Unfortunate mutiny of a Soviet naval officer and first airing of Russia’s beloved TV show make up this day in Russian history.
Soviet authorities crush naval officer’s rebellion
On this day in 1975, Valery Sablin led a mutiny aboard a Soviet Baltic Fleet destroyer.
The naval officer was convinced that the government was leading people the wrong way and planned a revolution.
Sablin advocated a multiparty system, freedom of speech and debate, as well as changing the election procedures.
The Soviet leadership took his actions very seriously: the ship was bombed and Sablin himself was executed a year later.
Russia’s beloved humor show goes on air
On this day in 1961, KVN humor show aired for the first time on Soviet TV.
KVN abbreviates the Russian for “Club of the Merry and Inventive.”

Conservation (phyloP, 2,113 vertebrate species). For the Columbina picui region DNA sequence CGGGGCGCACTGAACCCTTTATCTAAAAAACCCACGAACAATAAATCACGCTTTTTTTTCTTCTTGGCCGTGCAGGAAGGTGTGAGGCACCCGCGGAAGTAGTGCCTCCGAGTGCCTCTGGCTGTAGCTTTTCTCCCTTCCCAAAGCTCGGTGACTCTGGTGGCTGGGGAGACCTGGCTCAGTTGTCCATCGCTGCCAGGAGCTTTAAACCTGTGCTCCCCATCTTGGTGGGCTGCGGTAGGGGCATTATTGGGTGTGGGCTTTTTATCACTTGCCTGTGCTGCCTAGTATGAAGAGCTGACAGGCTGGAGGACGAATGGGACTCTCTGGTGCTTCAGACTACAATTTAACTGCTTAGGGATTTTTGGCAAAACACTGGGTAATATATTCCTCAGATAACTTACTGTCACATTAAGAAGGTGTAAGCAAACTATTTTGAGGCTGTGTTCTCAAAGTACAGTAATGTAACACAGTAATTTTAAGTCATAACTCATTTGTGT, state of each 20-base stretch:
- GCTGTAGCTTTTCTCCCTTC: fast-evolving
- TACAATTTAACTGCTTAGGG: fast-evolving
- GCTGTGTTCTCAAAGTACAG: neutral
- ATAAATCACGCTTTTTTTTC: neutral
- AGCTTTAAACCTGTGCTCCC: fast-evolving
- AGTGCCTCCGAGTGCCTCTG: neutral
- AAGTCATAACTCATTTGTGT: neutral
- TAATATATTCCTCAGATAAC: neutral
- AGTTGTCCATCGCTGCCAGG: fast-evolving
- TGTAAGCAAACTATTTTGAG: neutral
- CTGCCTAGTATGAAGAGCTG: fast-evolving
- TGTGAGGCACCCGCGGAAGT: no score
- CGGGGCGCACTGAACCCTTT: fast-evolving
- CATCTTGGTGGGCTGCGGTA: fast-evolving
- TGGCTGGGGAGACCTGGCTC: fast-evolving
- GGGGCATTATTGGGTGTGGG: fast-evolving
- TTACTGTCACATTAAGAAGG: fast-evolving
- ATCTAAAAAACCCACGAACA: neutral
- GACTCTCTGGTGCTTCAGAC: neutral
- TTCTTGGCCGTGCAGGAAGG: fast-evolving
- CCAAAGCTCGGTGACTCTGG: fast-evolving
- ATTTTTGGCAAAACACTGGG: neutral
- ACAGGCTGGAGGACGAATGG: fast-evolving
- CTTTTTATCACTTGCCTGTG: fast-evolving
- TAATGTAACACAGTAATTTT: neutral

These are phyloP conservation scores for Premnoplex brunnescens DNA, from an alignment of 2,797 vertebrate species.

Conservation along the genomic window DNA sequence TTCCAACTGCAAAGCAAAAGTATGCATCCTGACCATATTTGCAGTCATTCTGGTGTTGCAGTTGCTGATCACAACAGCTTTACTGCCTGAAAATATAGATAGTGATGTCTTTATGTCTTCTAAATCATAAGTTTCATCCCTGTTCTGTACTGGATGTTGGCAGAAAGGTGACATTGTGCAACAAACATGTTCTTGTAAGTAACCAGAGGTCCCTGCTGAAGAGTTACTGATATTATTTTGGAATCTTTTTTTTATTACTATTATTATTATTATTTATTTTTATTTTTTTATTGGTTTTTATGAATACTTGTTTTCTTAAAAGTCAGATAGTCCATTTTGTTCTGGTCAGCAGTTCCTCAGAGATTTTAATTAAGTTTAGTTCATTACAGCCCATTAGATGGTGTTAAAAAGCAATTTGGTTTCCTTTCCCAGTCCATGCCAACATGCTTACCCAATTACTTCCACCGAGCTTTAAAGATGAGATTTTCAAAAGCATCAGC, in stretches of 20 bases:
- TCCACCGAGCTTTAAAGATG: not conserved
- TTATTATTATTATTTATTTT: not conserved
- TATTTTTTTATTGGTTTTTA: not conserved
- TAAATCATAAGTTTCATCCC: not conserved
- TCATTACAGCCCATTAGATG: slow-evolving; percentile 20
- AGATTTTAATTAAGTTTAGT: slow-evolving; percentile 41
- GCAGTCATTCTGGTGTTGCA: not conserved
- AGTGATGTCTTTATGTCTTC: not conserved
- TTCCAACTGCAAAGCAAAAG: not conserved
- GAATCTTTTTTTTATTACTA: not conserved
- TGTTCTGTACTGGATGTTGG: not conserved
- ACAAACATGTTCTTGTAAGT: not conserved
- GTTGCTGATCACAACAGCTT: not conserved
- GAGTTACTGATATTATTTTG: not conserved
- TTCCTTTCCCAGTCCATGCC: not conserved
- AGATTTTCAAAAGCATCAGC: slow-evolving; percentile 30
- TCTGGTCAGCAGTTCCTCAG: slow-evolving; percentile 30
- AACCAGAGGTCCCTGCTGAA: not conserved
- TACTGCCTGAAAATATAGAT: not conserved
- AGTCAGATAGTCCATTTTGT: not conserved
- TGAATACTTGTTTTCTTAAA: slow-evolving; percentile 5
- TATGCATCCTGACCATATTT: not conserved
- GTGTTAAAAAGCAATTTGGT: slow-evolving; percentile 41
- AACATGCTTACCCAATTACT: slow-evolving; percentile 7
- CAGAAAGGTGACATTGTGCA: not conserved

This programme shaped the modern Russian comedy scene.
Teams competed by giving funny answers to questions and preparing sketches.
Inthe early 1970s, the programme was shut down for containing politicizedsketches – the Soviet government did not take irony too well.
However, KVN has been back on air since 1986
Russian “Da Vinci”
On this day in 1711, the Russian “Da Vinci” – Mikhail Lomonosov – was born in the city of Arkhangelsk in a peasant family.
His hunger for knowledge was immense. At nineteen, Lomonosov joined a caravan travelling to Moscow, where hemanaged to become a student by claiming to be a priest’s son.
After finishing courses in Russia and then abroad, he became a renowned chemist, physicist, mineralogist and historian. He was also a poet and a linguist.
Lomonosov founded Moscow’s first State University – which is named after him.